Unofficial user repositories/Repo-ck
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- 1 TL; DR Summary
- 2 Details
- 3 Setup
- 4 Installation Examples
- 5 How to Determine Which CPU Optimized Package Set to Select
- 6 How Much Faster Are the CPU Optimized Packages
- 7 How to Enable the BFQ I/O Scheduler
- 8 Package Trivia/Repo Statistics
- 9 Troubleshooting
TL; DR Summary
- AUR - Kernel and headers.
- AUR - Matched nVidia modules.
- AUR - Matched nVidia legacy modules.
- AUR - Matched broadcom-wl modules.
- AUR - Matched virtualbox-host and virtualbox-guest modules.
- Generic - Any x86_64 or i686 CPU.
- Atom - Optimized packages for Intel Atom CPUs.
- Core2 - Optimized packages for Intel C2D/C2Q CPUs.
- Nehalem - Optimized packages for First Generation Intel Core i3/i5/i7 CPUs.
- Sandybridge - Optimized packages for Second Generation Intel Core i3/i5/i7 CPUs.
- Ivybridge - Optimized packages for Third Generation Intel Core i3/i5/i7 CPUs.
- P4 - Optimized packages for Intel Pentium 4 CPUs.
- Pentm - Optimized packages for Intel Pentium-M CPUs.
- Kx - Optimized packages for AMD K7/K8/K10 CPUs.
- Barcelona - Optimized packages for AMD Barcelona CPUs.
- Bulldozer - Optimized packages for AMD Bulldozer CPUs.
- Piledriver - Optimized packages for AMD Piledriver CPUs.
Setup: See the Repo-ck#Setup section below to enable and use the repo.
The repo contains generic packages as well as CPU-specific packages. Many ARCH users are familiar with the concept of a generic kernel package. The official ARCH kernel is available in two flavors (either i686 or x86_64) which are generic packages in that i686 will work with any compatible x86 CPU and x86_64 will work with any compatible x86_64 CPU.
Users have a choice between the corresponding generic linux-ck packages or CPU-specific and optimized linux-ck packages:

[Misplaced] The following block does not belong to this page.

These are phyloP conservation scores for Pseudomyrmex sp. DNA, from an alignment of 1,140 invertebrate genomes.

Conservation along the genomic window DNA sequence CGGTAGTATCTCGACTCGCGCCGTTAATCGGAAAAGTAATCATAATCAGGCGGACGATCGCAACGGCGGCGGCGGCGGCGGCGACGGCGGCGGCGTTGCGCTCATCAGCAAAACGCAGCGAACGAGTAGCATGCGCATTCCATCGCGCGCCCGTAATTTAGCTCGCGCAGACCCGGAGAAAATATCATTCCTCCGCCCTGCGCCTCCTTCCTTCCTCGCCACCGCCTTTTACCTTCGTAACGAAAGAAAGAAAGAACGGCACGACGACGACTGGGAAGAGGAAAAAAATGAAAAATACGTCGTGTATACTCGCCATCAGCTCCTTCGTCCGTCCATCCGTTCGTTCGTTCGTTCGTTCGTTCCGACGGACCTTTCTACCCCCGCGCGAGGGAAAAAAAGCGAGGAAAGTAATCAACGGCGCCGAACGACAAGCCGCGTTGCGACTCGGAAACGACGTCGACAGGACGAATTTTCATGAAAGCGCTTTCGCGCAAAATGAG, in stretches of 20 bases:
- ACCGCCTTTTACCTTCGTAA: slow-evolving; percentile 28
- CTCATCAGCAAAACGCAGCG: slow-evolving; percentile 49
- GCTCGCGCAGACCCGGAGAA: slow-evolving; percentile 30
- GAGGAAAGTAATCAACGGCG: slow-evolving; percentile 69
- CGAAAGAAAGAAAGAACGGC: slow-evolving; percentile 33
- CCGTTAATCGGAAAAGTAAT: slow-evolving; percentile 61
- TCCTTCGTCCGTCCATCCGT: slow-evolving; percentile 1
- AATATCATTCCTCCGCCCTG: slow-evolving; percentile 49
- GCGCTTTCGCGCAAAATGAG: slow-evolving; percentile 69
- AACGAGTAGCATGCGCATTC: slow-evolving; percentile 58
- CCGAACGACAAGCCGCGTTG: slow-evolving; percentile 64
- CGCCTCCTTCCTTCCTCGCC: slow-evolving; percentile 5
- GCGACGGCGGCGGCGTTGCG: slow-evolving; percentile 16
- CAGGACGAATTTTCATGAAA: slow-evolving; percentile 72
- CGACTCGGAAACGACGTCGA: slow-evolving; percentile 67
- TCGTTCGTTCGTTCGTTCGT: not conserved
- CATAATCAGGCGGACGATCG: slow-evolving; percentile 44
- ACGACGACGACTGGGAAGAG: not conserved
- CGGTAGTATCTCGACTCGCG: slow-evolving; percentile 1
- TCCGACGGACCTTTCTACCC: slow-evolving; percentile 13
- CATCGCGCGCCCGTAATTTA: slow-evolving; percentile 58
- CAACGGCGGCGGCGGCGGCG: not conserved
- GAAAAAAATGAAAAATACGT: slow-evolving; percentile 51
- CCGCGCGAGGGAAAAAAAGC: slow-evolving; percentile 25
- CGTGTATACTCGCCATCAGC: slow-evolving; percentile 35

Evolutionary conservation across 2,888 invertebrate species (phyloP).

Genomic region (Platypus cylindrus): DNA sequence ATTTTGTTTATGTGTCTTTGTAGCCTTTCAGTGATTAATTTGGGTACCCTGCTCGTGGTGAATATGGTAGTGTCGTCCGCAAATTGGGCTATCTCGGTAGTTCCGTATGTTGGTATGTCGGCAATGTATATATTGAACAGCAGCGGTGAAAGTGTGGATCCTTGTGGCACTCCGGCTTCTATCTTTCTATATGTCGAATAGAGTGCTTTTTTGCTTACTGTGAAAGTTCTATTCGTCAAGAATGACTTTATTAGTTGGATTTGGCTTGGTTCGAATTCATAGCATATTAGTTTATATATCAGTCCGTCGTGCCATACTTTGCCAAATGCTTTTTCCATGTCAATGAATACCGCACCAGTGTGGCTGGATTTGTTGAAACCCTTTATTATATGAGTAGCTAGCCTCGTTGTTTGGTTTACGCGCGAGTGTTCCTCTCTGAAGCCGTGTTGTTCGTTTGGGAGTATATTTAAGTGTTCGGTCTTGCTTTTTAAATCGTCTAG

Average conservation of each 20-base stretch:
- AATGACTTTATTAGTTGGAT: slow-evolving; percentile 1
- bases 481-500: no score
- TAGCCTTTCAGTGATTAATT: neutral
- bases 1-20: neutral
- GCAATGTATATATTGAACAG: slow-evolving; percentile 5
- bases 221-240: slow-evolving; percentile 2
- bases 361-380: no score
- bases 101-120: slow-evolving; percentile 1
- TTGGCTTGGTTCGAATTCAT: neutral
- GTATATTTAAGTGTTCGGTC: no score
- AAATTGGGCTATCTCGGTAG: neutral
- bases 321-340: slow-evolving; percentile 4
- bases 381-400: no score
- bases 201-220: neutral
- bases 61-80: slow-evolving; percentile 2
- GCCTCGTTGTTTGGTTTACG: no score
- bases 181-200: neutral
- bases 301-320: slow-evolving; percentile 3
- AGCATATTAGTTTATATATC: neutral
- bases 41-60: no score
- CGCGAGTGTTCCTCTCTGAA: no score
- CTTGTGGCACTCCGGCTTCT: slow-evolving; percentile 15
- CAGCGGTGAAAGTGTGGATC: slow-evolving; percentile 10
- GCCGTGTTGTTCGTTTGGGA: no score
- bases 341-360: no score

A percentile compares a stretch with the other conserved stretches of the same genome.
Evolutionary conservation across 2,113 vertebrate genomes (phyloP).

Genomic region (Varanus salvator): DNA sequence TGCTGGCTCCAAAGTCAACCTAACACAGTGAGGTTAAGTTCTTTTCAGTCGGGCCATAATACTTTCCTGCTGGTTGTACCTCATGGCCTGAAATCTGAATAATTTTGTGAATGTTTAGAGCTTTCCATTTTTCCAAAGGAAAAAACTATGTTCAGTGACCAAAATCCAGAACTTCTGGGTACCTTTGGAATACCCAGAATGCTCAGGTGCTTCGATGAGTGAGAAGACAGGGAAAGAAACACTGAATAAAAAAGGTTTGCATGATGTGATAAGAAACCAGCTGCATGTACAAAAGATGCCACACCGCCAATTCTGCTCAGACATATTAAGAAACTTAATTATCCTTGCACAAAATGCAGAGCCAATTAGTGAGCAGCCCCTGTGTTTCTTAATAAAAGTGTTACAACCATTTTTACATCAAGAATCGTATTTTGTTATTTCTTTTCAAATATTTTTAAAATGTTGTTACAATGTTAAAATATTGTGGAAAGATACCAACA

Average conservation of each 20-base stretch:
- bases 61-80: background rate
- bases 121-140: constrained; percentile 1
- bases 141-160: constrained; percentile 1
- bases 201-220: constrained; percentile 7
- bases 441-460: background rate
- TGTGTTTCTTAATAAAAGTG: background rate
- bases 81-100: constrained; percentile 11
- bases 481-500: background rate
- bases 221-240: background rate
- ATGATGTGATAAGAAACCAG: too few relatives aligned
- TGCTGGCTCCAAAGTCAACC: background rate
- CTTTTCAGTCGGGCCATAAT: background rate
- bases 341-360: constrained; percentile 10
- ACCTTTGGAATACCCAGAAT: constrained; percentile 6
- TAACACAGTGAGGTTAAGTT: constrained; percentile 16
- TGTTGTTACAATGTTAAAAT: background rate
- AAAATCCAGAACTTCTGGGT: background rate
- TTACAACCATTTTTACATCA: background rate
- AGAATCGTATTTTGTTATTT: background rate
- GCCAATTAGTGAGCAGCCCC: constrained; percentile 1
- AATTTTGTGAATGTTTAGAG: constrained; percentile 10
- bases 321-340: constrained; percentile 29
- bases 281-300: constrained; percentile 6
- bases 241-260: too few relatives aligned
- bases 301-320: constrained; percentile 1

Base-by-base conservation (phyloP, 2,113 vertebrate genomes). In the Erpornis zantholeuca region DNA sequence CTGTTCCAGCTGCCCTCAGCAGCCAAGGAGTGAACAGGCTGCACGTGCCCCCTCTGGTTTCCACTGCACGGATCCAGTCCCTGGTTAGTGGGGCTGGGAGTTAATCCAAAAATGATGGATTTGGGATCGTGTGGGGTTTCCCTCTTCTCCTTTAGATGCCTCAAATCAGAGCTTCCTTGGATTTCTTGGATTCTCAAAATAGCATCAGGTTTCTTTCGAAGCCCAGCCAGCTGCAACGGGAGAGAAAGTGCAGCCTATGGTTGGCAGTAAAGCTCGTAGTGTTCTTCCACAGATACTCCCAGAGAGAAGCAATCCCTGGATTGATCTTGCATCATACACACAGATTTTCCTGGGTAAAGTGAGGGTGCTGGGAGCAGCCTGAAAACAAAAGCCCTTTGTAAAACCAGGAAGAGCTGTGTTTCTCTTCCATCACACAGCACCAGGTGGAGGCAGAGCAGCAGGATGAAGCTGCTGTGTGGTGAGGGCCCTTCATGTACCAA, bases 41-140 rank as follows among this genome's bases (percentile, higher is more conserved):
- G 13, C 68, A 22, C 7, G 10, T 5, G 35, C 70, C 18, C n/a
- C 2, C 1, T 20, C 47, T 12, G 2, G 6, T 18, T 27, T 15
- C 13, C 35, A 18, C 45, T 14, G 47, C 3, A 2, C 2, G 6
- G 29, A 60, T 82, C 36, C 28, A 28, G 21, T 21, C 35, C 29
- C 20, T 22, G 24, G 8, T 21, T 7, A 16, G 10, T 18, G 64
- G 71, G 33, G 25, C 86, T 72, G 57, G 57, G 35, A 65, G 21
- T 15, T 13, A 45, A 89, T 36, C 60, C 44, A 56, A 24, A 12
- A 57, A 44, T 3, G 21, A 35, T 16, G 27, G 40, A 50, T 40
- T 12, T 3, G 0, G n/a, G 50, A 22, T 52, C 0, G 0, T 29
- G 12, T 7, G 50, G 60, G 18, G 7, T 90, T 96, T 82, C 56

- ck-generic ==> Compiled with generic optimizations suitable for any compatible CPU just like the official ARCH linux package. This is true for both Intel and AMD processors.
CPU SPECIFIC AND OPTIMIZED
- ck-atom ==> Intel Atom platform specific optimizations. Intel Atom CPUs have an in-order pipelining architecture and thus can benefit from accordingly optimized code.
- ck-core2 ==> Intel Core 2-family including Dual and Quads (Core 2/Newer Xeon/Mobile Celeron based on Core2).
- ck-nehalem ===> Intel 1st Generation Core i3/i5/i7-family specific optimizations.
- ck-sandybridge ==> Intel 2nd Generation Core i3/i5/i7-family specific optimizations.
- ck-ivybridge ==> Intel 3rd Generation Core i3/i5/i7-family specific optimizations.
- ck-p4 ==> Intel Pentium-4 specific optimizations (P4/P4-based Celeron/Pentium-4 M/Older Xeon).
- ck-pentm ==> Intel Pentium-M specific optimizations (Pentium-M notebook chips/not Pentium-4 M).
- ck-kx ==> AMD K7 (Athlon/Athlon XP)/K8 (Athlon 64, Athlon 64 X2, 23xx Quad-Core Barcelona, Sempron, Sempron 64)/K10-family (Athlon X2 7x50, Phenom X3/X4, Phenom II, Athlon II X2/X3/X4, Sempron 64 [Socket AM3 only], 61xx Eight-Core Magny-Cours) specific optimizations. Enables use of some extended instructions, and passes appropriate optimization flags to GCC.
- ck-barcelona ==> CPUs based on AMD Family 10h cores with x86-64 instruction set support.
- ck-bulldozer ==> CPUs based on AMD Family 15h cores with x86-64 instruction set support.
- ck-piledriver ==> CPUs based on AMD Family 15h cores with x86-64 instruction set support.
CPU-specific optimization are invoked at compilation by selecting the corresponding option under Processor type and features>Processor family or by setting-up the .config file accordingly. These changes setup make specific gcc options including the $CFLAGS.